Oropeza sends eight measures to governor’s desk

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jenny-oropezaEducating students about their rights; making cancer testing more reliable, ensuring cargo theft is easier to track; giving local governments a greater say over alcohol beverage control; and regulating a gas 17,000 times more harmful than carbon dioxide are among bills by Sen. Jenny Oropeza sent to Gov. Schwarzenegger for his consideration.

Measures by Oropeza, D-Long Beach, approved by the Legislature are:

SB 24: Grand Theft: Cargo

This public-safety measure received broad bipartisan support and is backed by law enforcement and community organizations statewide. It would permanently define cargo theft as a type of grand theft by reauthorizing a 2004 law (AB 1814, Oropeza) that created the original designation. In the four years following its enactment, California law enforcement has received millions of dollars in federal funding for port protection, including more than $6 million for Los Angeles County. Without action, the Port Security Act will sunset at the end of this year.

SB 104: Nitrogen Trifluoride

Supported by environmental groups statewide, this legislation would require the California Air Resources Board to regulate trifluoride, or NF3. Recent studies concluded that NF3 is 17,000 times more harmful than carbon dioxide and, contrary to industry claims, a larger amount of NF3 has been released into the air than previously believed. It comes in the wake of Assembly Bill 32, the widely lauded 2006 legislation that sought to reduce harmful emissions. AB 32 did not address NF3, because at the time it was thought to be a harmless alternative to gases used to manufacture televisions, solar panels and microprocessors.

SB 112: Dialysis Technician Training

This measure would revise California’s hemodialysis technician training to comply with recently issued federal regulations. The state’s more than 5,000 Certified Hemodialysis Technicians must be federally qualified under the new guidelines by April 10, 2010 to maintain millions of dollars in federal Medicare funding. Medical groups statewide support Oropeza’s bill.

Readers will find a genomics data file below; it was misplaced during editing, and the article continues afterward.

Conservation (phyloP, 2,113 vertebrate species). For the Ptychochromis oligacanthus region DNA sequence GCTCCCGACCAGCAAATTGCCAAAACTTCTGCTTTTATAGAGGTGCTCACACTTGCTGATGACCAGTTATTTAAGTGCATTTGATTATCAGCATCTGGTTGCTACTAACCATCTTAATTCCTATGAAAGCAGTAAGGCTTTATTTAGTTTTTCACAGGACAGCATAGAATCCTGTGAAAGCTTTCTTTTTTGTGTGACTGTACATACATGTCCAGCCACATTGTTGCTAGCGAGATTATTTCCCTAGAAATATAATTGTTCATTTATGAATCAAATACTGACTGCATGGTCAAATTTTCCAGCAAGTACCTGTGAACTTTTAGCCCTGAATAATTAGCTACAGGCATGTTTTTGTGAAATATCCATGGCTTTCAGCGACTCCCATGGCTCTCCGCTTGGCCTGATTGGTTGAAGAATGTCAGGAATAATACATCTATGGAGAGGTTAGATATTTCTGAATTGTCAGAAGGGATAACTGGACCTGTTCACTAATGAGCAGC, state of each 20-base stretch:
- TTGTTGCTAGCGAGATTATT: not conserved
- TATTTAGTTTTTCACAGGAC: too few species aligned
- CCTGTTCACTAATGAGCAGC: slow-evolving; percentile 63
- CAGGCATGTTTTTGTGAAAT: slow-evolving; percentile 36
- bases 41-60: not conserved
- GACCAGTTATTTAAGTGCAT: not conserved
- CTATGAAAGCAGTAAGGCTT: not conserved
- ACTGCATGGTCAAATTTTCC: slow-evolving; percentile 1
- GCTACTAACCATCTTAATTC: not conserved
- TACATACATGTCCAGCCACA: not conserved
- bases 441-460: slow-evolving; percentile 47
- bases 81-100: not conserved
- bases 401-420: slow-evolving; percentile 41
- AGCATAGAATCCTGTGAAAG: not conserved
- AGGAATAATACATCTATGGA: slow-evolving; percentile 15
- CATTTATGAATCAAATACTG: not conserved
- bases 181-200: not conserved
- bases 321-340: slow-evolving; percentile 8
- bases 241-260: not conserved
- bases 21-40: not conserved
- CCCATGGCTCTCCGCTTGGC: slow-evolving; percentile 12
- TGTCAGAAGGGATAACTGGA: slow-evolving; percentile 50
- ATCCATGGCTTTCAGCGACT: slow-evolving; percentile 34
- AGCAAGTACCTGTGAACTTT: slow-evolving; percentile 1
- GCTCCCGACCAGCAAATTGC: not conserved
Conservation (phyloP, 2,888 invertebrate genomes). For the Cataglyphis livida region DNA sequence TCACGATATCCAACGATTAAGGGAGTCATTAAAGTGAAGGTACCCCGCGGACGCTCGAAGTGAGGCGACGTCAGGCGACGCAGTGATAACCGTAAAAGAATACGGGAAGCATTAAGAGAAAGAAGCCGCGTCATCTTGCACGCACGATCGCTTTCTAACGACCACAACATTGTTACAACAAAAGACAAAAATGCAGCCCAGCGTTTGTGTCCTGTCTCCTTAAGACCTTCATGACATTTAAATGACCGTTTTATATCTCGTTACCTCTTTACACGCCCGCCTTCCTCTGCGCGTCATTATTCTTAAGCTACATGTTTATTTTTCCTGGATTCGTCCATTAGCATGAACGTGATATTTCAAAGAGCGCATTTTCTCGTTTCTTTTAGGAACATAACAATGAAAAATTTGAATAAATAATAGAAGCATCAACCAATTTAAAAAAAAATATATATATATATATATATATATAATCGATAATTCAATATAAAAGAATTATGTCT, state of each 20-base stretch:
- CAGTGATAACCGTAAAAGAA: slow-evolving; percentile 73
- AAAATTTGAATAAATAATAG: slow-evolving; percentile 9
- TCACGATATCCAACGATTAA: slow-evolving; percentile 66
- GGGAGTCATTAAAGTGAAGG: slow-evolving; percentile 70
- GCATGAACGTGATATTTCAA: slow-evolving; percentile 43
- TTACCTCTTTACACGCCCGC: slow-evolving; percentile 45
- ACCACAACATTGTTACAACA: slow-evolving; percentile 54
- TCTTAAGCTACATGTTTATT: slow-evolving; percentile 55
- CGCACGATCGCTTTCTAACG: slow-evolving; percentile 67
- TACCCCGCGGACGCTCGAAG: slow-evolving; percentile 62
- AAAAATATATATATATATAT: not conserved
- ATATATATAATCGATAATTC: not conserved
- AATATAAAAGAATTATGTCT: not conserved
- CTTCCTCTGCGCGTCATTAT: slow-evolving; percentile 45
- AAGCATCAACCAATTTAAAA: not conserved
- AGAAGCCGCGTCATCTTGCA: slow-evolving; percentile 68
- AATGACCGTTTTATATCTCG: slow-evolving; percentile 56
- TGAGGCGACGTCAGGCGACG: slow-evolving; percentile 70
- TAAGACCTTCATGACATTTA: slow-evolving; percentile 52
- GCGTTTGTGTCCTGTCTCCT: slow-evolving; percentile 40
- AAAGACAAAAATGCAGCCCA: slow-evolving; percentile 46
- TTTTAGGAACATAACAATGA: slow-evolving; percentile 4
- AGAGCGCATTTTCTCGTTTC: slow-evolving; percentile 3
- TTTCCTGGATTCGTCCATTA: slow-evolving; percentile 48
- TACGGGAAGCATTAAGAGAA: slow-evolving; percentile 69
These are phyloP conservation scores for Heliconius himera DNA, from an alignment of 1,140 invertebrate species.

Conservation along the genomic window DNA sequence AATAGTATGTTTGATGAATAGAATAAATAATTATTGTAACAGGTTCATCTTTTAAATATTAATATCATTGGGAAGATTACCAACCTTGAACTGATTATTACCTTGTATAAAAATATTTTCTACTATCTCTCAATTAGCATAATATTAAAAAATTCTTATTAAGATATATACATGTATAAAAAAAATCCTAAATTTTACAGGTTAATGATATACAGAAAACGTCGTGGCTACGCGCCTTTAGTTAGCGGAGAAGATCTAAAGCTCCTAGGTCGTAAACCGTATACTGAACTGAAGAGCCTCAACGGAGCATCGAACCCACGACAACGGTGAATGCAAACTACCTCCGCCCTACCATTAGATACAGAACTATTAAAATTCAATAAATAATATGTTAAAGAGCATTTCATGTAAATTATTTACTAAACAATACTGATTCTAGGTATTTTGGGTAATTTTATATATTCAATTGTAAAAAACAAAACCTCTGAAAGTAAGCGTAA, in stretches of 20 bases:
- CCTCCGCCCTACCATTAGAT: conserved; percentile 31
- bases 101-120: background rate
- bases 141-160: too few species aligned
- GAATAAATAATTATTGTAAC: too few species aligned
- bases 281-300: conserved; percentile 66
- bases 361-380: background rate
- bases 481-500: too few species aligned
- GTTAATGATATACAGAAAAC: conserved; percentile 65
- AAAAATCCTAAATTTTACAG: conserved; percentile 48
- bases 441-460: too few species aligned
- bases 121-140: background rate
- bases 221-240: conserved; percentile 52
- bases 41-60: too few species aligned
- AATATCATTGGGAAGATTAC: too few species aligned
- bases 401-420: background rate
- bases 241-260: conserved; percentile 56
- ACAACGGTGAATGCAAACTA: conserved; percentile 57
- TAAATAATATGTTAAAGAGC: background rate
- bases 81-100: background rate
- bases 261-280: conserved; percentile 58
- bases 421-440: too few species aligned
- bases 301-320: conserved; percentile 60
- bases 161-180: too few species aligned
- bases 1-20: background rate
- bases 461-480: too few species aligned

SB 124: School Bus Idling

This environmental-protection measure will reinforce a California Air Resources Board regulation requiring bus drivers to turn off their idling engines at their destination when it is within 100 feet of a school and restart the engine no more than 30 seconds before departing. Exemptions are allowed while idling in traffic, to ensure safe operating conditions of the bus or vehicle, operating equipment needed by persons with disabilities and climate control for children.

SB 148: Mammogram Machines: Inspections

This consumer-protection bill would require medical providers that operate mammogram machines to conspicuously post notices of serious violations. With more than 25,000 California women developing breast cancer each year, and more than 4,000 dying from it, an extra layer of safety is necessary and prudent. Breast cancer survival rates increase when diagnosed early. If the cancer is confined to the breast when discovered, the five-year survival rate is greater than 95 percent.

SB 201: Vehicles: Illegal Taxicabs

Another consumer-protection measure, SB 201 would set a first-ever $1,250 penalty for “bandit” taxicabs operating without a city license. The measure is in response to the festering problem of unlicensed taxicabs usurping business from legitimate players in the industry. It is sponsored by the City of Los Angeles and comes on the heels of a record 1,427 arrests citywide for driving bandit taxicabs in 2008. That’s more than three times the annual average number of arrests over the previous 10 years.

SB 248: Educational Equity: Title IX

This would require school districts, community colleges and campus of the California State University to post the list of rights afforded to pupils under Title IX on the district or campus Web site. The bill also requests compliance on the part of the University of California.

SB 415: Alcohol Beverages: Licenses

Under current law, local governments are allowed 30 days to review an application for a new license or for the transfer of an existing license. If necessary, local law enforcement can request an additional 20 days from the state to assess the merits of an application. Under SB 415, local officials could seek an extension directly without having to burden local law enforcement with the task of submitting the extension request. It also would extend these additional reviews from 20 days to 30 days.

Additionally, Oropeza has vowed to continue her pursuit in 2010 of several bills. These include SB 4, landmark legislation that would ban smoking at state beaches; SB 35, an effort to increase public awareness about the amount of edible food going to landfills; and SB 323, a measure that would allow any tax refund to be deposited directly into a qualified tuition program, known as a 529 plan.

Last month, Gov. Schwarzenegger signed SB 18, Oropeza’s bill that will increase fines beginning Jan. 1 on those found guilty of abusing dependent adults and senior citizens 65 and older.

The governor has 30 days from the end of Friday’s session, to sign these measures, veto them or allow them to become law without his signature.

Elected to the Assembly in 2000 and the Senate in 2006, Jenny Oropeza is the highest-ranking Latina in the Senate and chairs the Senate Majority Caucus. For more, visit www.senate.ca.gov/oropeza.

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